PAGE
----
I'm translating the british play "Rosencrantz and Guildenstern Are Dead" to brazilian portuguese, my native language, and I stumbled upon this:
ROS: [...] if I asked you straight off - I'm going to stuff you in this box now, would you rather be alive or dead? Naturally, you'd prefer to be alive. Life in a box is better than no life at all. I expect. You'd have a chance at least. You could lie there thinking - well, at least I'm not dead! In a minute someone's going to bang on the lid and tell me to come out. (Banging on the floor with his fists.) "Hey you, whatsyername! Come out of there!"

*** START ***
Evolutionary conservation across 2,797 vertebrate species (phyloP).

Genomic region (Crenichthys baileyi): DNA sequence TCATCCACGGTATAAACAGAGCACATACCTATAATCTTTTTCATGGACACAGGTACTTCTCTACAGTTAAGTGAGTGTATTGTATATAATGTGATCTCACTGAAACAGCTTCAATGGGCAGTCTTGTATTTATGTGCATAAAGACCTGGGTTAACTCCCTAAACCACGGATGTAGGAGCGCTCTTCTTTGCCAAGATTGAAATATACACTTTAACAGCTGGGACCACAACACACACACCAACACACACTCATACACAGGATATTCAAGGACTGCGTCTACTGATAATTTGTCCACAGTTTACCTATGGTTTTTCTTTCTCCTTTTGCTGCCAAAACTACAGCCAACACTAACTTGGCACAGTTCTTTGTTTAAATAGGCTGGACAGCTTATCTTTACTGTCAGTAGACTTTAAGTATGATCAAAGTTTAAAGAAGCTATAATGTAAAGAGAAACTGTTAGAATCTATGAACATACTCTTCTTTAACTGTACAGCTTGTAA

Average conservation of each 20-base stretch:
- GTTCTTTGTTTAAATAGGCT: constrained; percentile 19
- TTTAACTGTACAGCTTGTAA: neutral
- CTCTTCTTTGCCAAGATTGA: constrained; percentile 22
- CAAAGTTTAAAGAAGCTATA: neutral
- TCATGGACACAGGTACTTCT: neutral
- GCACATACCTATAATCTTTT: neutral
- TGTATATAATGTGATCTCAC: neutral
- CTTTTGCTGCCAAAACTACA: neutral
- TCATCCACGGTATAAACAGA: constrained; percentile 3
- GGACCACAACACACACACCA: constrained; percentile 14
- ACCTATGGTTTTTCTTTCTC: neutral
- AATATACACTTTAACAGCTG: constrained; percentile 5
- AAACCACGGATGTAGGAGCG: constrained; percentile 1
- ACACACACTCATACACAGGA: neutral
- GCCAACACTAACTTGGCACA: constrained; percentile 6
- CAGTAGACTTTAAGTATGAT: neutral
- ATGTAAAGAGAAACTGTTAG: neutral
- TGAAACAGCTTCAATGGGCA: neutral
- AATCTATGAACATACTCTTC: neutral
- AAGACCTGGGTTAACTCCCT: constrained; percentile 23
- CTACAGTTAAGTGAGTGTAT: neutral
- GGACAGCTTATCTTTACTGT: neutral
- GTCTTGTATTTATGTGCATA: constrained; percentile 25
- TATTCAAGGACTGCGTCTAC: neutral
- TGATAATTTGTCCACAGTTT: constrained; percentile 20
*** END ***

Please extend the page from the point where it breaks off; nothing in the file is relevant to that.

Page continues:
GUIL (jumps up savagely): You don't have to flog it to death!
In this scene, Rosencrantz is going on and on about death, making Guildenstern uncomfortable and annoyed, up until the point where he just can't take it anymore and replies - "You don't have to flog it to death!", which also seems to be some sort of punchline. The word "flog", from what I've seen, is mostly used to mean whipping (when literally) or criticizing (when figuratively), but neither seem to apply in this context. So what is Guildenstern saying?